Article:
But the Australian Medical Association warned the clean-freak regulations place "kids in a bubble".

"If somebody sneezes on a cake, I probably don't want to eat it either - but if you're blowing out candles, how many organisms are transferred to a communal cake, for goodness' sake?" AMA president Steve Hambleton told News Ltd.

He also criticised the rule requiring children to wash their hands before and after playing in a sandpit.  "Just wash your hands before you eat," he said.

"It's normal and healthy to be exposed to a certain amount of environmental antigens that build up our immune systems.  "If you live in a plastic bubble you're going to get infections (later in life) that you can't handle."

The NHMRC document sets out the "exclusion periods" for sick children to stay home, depending on the illness.  It states that centres "will not be influenced by letters from doctors stating that the child can return to care".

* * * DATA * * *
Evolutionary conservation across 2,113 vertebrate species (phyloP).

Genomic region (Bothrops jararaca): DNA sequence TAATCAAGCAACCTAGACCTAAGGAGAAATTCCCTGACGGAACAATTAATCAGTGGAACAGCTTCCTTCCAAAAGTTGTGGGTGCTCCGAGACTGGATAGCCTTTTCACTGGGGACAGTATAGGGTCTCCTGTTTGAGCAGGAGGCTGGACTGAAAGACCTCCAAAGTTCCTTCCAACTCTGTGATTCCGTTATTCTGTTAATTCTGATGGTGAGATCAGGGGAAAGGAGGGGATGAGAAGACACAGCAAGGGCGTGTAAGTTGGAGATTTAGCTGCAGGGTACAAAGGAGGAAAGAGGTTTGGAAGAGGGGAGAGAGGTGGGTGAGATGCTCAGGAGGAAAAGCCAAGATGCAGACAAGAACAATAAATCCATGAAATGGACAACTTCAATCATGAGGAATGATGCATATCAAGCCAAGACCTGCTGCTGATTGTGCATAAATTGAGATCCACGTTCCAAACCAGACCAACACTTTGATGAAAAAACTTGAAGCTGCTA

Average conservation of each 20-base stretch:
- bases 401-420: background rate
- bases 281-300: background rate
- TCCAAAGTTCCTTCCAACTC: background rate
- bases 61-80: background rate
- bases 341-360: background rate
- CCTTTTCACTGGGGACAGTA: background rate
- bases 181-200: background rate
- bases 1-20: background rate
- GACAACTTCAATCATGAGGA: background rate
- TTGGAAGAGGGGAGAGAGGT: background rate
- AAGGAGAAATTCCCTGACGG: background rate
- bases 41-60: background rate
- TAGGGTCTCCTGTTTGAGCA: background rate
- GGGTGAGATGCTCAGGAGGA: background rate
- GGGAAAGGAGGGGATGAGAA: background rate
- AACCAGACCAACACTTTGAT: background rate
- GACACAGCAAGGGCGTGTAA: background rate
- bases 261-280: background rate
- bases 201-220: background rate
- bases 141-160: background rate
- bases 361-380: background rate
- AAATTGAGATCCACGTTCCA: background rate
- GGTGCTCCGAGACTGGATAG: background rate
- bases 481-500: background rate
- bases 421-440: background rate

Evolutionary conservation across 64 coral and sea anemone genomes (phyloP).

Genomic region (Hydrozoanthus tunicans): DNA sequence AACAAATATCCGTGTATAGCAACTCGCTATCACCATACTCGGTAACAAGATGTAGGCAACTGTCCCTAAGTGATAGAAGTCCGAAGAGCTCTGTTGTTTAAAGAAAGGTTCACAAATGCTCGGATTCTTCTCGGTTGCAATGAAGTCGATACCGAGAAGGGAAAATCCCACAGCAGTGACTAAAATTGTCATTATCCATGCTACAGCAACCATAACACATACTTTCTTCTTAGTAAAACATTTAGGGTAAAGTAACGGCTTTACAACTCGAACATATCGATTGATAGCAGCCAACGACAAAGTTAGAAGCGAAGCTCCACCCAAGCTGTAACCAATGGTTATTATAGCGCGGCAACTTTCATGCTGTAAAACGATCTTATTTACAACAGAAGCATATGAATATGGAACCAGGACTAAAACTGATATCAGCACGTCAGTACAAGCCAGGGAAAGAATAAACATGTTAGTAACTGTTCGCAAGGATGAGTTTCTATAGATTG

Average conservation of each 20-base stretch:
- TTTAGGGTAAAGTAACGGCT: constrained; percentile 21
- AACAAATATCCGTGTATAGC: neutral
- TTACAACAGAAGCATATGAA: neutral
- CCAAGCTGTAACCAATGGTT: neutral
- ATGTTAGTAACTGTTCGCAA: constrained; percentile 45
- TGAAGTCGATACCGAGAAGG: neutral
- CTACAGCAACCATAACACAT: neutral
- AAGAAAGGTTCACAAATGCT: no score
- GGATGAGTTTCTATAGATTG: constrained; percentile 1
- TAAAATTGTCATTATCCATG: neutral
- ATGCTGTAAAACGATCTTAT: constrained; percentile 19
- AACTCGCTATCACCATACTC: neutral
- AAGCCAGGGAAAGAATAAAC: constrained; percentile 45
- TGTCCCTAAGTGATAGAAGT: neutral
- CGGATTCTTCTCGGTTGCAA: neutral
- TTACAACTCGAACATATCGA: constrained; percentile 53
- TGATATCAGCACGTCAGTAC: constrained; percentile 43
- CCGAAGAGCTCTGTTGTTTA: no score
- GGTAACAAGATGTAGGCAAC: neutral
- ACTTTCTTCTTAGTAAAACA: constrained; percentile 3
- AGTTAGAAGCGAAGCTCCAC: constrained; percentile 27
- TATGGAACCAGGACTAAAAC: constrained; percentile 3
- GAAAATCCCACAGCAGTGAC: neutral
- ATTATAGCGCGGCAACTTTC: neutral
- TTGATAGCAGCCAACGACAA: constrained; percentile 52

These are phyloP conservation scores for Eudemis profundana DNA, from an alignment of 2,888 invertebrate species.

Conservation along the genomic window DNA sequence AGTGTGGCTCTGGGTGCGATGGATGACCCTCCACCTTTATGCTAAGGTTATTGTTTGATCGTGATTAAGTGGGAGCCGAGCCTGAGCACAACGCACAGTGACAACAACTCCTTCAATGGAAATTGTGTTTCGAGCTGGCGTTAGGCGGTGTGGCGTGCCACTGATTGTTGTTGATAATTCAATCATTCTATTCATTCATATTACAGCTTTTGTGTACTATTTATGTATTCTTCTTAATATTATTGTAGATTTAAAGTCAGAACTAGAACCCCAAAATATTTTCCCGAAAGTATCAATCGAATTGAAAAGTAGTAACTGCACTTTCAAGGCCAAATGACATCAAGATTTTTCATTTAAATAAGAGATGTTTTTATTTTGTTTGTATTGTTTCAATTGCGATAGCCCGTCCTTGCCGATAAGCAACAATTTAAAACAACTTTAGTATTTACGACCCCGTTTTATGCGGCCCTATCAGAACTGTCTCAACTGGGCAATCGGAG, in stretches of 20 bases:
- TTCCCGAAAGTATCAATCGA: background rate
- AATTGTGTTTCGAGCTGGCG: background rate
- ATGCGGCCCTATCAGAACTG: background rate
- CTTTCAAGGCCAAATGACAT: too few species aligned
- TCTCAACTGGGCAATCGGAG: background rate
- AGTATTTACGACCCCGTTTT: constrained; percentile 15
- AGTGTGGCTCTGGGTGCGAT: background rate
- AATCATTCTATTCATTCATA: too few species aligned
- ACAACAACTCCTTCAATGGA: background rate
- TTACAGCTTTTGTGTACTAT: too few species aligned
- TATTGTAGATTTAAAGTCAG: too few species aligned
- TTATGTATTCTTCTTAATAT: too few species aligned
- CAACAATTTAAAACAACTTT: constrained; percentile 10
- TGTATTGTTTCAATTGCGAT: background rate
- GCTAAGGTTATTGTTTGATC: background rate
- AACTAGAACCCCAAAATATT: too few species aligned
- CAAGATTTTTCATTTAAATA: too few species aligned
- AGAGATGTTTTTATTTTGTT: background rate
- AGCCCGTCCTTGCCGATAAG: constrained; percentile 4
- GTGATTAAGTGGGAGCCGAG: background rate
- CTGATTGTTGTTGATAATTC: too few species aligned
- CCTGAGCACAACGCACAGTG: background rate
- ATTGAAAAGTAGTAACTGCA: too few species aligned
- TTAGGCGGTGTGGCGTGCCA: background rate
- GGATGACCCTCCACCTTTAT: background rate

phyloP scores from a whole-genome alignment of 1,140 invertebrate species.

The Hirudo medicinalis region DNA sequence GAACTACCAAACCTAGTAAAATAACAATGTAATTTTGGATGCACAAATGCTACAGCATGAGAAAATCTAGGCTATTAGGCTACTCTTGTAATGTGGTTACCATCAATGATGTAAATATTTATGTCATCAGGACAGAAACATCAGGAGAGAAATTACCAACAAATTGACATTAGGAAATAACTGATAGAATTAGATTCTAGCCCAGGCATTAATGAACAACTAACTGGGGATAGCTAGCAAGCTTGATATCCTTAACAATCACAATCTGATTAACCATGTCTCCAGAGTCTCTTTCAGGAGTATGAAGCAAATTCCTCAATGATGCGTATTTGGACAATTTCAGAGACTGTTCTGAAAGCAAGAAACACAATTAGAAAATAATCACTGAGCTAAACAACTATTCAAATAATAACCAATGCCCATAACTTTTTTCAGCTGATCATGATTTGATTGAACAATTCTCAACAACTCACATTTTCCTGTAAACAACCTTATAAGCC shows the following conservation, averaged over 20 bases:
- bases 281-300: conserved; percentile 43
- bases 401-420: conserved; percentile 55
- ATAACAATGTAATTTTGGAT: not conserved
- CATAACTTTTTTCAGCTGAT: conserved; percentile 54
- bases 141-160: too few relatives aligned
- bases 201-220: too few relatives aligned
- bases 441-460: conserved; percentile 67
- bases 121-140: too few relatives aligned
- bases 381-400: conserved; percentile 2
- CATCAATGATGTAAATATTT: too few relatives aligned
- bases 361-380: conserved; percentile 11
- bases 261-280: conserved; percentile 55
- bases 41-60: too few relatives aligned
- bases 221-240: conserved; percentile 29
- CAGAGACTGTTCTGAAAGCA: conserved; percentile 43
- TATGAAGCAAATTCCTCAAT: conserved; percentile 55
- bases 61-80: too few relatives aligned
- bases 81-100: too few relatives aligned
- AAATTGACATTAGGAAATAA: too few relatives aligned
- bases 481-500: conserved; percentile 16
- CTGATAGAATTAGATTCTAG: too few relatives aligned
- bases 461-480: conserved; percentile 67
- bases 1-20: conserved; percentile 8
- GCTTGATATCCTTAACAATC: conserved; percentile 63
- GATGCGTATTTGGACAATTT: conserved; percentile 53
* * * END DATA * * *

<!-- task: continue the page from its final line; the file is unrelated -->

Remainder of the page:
"Parents may find an exclusion ruling difficult, and some parents may put pressure on educators to vary the exclusion rules," it says.  "These parents are often under pressure themselves to fulfil work, study or other family commitments."

The NHMRC says the best way to "avoid stress and conflict between parents and educators" is to have a written policy setting out when children must stay home.

But Dr Hambelton said a child's GP was in the best position to clear a child for daycare.

"You don't want to put kids into childcare with infectious diseases but at times you find a child has a post-viral cough that is not infectious, and I'm very happy to certify they can go to school," he said.